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16 hours ago

Collings Foundation

Flgiht coordinator Demi just sent this great shot of the folks visiting the tour in Plymouth, MA. ...

19 hours ago

Collings Foundation

Today, September 18th, 2019, the American Heritage Museum honors our dear friend Clarence Smoyer, WWII Veteran and Tank Ace, as he is awarded the Bronze Star for his heroic actions in March 1945 in Cologne, Germany. The surprise ceremony came as Smoyer visited the World War II Memorial as part of a number of visits planned around the new book "Spearhead: An American Tank Gunner, His Enemy, and a Collision of Lives in World War II” by Adam Makos

Smoyer was hailed as “the hero of Cologne.” His tank commander told him that he and the rest of his crew would receive Bronze Star medals for their heroism in combat.

However, a few days after the battle, U.S. military police saw Smoyer standing near German kids who wanted chewing gum, Makos said. The MPs cited him for breaking an Army rule that forbade U.S. soldiers from talking with Germans.

“They pulled up, and they busted him. They said, ‘We caught you talking to these German kids, fraternizing,’ and he lost the medal over a stick of gum.”

His award of the Bronze Star today, after 74 years, was witnessed by hundreds of visitors and friends, including American Heritage Museum Executive Director Rob Collings who took these photos. Smoyer was wearing the tanker jacket given to him by AHM volunteers from the US Army Brotherhood of Tankers.

Congratulations sir! We thank you!

Read more at: www.witf.org/2019/09/18/96-year-old-army-veteran-from-allentown-awarded-bronze-star-in-surprise-c...
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This is Hellen Kaplan at 102 years young. Hellen was escorted today by her daughter Judy Stohn-White, and granddaughter Emily White to the Wings of Freedom Tour, at Beverly Massachusetts. Hellen’s Husband was Sergeant Isidore Stohn, who served as was mechanic on the B17 Flying Fortress, from 1941-1945. Sergeant Stohn enlisted after the attack on Pearl Harbor. Ms. Helen brought with her a news article reporting that he husband was part of a crew that swapped out an engine on a B17 in the record time of 4hrs 56min. The average time for swapping an engine was between 8-9 hours. Ms. Hellen’s contribution to the war effort was working for the McKlosky Company that built self propelled ferroconcrete ships, used during the Landing at Normandy. Pictured bellow is Ms. Helen holding an inert 50 caliber bullet. Ms. Helen said she remembered coming into work and finding a 50 caliber shell on her desk, that had been fashioned into a letter opener. ...

Say hi to 95 year young, WWII Veteran, Sergeant, Frank Clocher, of the 85 Airdrome Squadron. Between 1942-1946, Frank served as a B24 Liberator and B17 Flying Fortress mechanic, mostly in the South Pacific and the Philippines. Frank spent a lot of time doing engine swaps. Frank stated; “they would throw the damaged engines in a ditch an cover them with bulldozers.” When asked what the general consensus of the B24, Frank stated; “the B24 was the greatest plane ever made.” Frank relayed a particularly disturbing moment was while waiting in line for a haircut, the mail guy asked if he could cut in line. Frank replied sure, he was in no hurry! While that guy was sitting in the chair a bullet struck him in the head, killing him instantly! Frank said; they never found the source of that shot. While returning from overseas Frank claims the best thing he ever saw, was the Statue of Liberty all lit up at night, from the air. A special thank to Dick Jirard who escorted Frank to the Wings of Freedom Tour in Beverly, Massachusetts. Dick plays in a band where Frank can still be seen dancing with his wife. ...

KT Budde-Jones spotted 2nd Lieutenant (Lt) Robert “Bob” Garabedian, along with his adorable “First Wife,”😂 of 68 years, Ms Marilyn, who came to the 2019 “Wings of Freedom Tour” at the Groton- New London stop, with two of their 12 children, #1 Steven and #9 Thomas, in order experience a P40, similar to the one Lt. Garabedian flew in the Army Air Corps.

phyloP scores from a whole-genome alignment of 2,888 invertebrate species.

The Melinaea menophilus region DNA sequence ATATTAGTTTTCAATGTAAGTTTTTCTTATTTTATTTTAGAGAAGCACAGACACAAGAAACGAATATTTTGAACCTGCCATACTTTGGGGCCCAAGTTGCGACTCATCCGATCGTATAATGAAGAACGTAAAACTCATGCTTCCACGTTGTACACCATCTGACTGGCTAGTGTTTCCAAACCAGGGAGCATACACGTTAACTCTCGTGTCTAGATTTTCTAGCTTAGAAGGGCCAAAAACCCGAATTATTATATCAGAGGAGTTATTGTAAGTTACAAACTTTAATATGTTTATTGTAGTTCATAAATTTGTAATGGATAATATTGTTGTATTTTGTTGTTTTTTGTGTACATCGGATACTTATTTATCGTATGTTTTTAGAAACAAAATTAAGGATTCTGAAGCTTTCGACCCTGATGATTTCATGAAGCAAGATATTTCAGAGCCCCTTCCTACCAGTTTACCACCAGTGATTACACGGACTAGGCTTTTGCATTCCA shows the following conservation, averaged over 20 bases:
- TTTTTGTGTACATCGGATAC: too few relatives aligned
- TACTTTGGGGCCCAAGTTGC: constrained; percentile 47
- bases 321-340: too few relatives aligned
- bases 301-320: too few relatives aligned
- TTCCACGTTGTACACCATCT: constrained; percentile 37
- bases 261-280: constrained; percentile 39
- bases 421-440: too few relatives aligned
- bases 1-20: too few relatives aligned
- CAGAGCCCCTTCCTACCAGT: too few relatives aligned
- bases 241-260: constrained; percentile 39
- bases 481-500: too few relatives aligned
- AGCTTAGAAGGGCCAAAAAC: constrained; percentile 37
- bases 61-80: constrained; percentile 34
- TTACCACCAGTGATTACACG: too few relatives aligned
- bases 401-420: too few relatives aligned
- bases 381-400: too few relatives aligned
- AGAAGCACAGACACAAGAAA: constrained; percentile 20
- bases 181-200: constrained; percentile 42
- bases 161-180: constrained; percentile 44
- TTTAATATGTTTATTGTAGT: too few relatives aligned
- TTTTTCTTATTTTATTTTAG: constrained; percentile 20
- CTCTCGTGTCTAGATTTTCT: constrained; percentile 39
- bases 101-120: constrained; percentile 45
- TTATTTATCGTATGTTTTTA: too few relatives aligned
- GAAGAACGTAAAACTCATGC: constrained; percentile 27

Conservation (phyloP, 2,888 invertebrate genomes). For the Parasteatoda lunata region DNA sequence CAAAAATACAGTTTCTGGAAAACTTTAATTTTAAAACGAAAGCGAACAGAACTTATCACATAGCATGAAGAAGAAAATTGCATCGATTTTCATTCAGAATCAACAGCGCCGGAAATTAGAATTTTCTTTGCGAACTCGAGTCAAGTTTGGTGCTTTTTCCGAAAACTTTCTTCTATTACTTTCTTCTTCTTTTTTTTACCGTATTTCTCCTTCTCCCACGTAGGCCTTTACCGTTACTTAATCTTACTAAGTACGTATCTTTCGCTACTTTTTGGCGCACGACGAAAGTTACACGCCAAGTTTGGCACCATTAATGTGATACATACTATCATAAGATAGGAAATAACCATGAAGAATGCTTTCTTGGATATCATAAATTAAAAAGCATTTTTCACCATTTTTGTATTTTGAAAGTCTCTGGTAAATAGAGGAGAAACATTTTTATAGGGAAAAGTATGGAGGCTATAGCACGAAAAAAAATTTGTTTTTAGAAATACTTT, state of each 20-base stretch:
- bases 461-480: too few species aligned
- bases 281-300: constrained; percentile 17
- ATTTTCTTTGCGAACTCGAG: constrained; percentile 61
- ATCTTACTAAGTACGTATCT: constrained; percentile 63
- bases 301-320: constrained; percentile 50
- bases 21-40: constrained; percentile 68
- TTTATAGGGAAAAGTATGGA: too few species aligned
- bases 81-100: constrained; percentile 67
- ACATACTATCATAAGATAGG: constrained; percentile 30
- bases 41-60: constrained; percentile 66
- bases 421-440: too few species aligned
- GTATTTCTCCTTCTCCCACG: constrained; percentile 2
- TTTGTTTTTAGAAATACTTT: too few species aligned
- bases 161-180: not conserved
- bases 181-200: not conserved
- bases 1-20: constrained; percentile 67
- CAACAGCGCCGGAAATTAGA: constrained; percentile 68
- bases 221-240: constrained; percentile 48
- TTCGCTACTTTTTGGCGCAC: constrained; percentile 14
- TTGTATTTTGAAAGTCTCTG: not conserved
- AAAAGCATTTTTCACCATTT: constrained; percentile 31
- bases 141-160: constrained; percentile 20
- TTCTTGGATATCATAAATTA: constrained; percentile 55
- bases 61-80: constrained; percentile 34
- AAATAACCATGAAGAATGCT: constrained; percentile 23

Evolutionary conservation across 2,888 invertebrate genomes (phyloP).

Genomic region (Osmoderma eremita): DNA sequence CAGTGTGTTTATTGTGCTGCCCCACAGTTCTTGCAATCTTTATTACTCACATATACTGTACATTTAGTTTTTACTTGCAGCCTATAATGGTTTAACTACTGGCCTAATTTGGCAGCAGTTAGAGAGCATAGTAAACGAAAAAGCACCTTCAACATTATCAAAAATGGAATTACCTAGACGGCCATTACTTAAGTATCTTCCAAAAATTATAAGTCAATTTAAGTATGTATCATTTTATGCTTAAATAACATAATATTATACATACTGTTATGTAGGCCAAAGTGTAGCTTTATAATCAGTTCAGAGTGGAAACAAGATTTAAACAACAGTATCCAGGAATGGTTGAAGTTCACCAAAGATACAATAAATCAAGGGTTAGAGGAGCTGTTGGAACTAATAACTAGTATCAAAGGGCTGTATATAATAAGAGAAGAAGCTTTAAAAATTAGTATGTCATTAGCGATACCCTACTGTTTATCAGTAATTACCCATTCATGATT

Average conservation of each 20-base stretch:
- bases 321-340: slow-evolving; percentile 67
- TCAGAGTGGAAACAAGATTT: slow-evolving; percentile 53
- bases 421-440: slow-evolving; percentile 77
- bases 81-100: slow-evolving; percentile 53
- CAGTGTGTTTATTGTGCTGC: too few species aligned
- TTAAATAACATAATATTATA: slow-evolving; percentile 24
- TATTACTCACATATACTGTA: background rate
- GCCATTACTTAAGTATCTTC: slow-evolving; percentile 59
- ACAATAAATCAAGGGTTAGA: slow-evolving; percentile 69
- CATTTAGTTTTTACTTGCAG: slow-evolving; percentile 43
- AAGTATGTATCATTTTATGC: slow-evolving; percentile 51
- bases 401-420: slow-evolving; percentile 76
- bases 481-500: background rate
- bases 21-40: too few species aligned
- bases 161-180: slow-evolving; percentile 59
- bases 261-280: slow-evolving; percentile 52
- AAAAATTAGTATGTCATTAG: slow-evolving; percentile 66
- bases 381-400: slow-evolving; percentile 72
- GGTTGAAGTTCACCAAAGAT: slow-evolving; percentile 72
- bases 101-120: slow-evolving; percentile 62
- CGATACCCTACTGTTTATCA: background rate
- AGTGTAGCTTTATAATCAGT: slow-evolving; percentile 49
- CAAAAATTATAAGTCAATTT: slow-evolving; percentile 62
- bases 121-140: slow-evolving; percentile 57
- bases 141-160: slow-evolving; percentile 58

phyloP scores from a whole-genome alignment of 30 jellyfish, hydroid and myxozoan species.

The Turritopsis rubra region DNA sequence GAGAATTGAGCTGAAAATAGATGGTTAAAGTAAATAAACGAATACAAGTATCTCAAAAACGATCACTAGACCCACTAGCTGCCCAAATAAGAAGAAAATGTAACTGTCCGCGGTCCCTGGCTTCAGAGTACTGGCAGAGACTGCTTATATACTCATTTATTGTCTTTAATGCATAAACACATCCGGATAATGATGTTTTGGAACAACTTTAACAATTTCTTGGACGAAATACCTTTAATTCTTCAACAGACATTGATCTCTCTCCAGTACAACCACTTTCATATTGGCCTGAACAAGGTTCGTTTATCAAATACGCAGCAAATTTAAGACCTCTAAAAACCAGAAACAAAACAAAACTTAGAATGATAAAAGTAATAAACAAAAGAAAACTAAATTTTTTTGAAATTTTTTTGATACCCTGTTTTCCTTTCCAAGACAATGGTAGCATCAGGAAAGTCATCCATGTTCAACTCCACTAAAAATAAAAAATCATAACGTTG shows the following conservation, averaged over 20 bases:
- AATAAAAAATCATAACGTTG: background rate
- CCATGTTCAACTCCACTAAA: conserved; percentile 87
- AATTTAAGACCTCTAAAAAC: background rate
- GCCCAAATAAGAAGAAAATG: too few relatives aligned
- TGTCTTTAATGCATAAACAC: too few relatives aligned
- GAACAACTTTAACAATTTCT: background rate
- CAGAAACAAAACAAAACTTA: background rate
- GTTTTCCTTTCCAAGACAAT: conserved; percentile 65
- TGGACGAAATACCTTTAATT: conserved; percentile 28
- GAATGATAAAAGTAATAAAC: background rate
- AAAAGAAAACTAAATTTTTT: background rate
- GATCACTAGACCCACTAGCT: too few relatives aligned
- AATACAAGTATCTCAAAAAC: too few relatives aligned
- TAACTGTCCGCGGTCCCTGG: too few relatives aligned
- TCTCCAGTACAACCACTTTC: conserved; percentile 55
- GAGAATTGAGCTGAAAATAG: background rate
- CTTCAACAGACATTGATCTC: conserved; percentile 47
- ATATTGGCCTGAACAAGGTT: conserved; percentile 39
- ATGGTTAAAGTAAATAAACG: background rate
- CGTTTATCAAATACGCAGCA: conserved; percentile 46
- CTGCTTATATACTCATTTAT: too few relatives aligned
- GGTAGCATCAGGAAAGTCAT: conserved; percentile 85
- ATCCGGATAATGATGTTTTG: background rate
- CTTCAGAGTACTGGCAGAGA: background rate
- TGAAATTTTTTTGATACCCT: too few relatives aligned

Lt. Garabedian is currently 95 years of age, enlisting at 18 years of age in March, 1943. During enlistment training, Lt. Garabedian tested results qualified him to be a pilot, bombardier, and navigator! Lt. Garabedian chose be a pilot, citing his inspiration was the flyers in the Battle of Britain. Jokingly, Lt. Garabedian indicated that the highest scores were chosen for navigator, the lowest score were for pilots. Lt. Garabedian recalls he lost 14 friends during training; four, in the AT6, one, in the P40, and the remaining in the P47. Lt. Garabedian was part of a group that was chosen to train for a top secret invasion of Japan, however; the war ended and Lt. Garabedian discharged in September 1945! During the conclusion of my time talking with Lt. Garabedian, he simply grinned and stated; due to an intelligence leak, Japan got word he was coming and surrendered. We laughed and Ms Marilyn stated “yeah, none of us bought it either.”

Bob and Marilyn met at a church dance October 28, 1949. Bob said she was a looker as Marilyn told him to hush. They were married and have; 12 children, 25 grandchildren and 26 great grandchildren. The Members of the Wings of Freedom Tour were privileged and honored to have experienced your visit and wish both of you well. Thank you for your service sir.
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The purpose of the Collings Foundation is to organize and support “living history” events and the presentation of historical artifacts and content that enable Americans to learn more about their heritage through direct participation.
Foundation

The Collings Foundation is a non-profit, Educational Foundation (501(c)3), founded in 1979. The purpose of the Foundation is to organize and support “living history” events and the preservation, exhibition and interaction of historical artifacts that enable Americans to learn more about their heritage through direct participation. The original focus of the Foundation was transportation-related events such as antique car rallies, hill climbs, carriage and sleigh rides, and a winter ice-cutting festival in the Stow, MA area. During the mid-eighties, these activities were broadened to include aviation-related events such as air shows, barnstorming, historical reunions, and joint museum displays on a nationwide level.

2 plane w 51Since 1989, a major focus of the Foundation has been the “Wings of Freedom Tour” of WWII aircraft. This tour showcases two fully restored bomber aircraft: a B-24 Liberator and B-17 Flying Fortress. The newest addition to the Wings of Freedom Tour is a WWII P-51C Mustang dual-control fighter aircraft.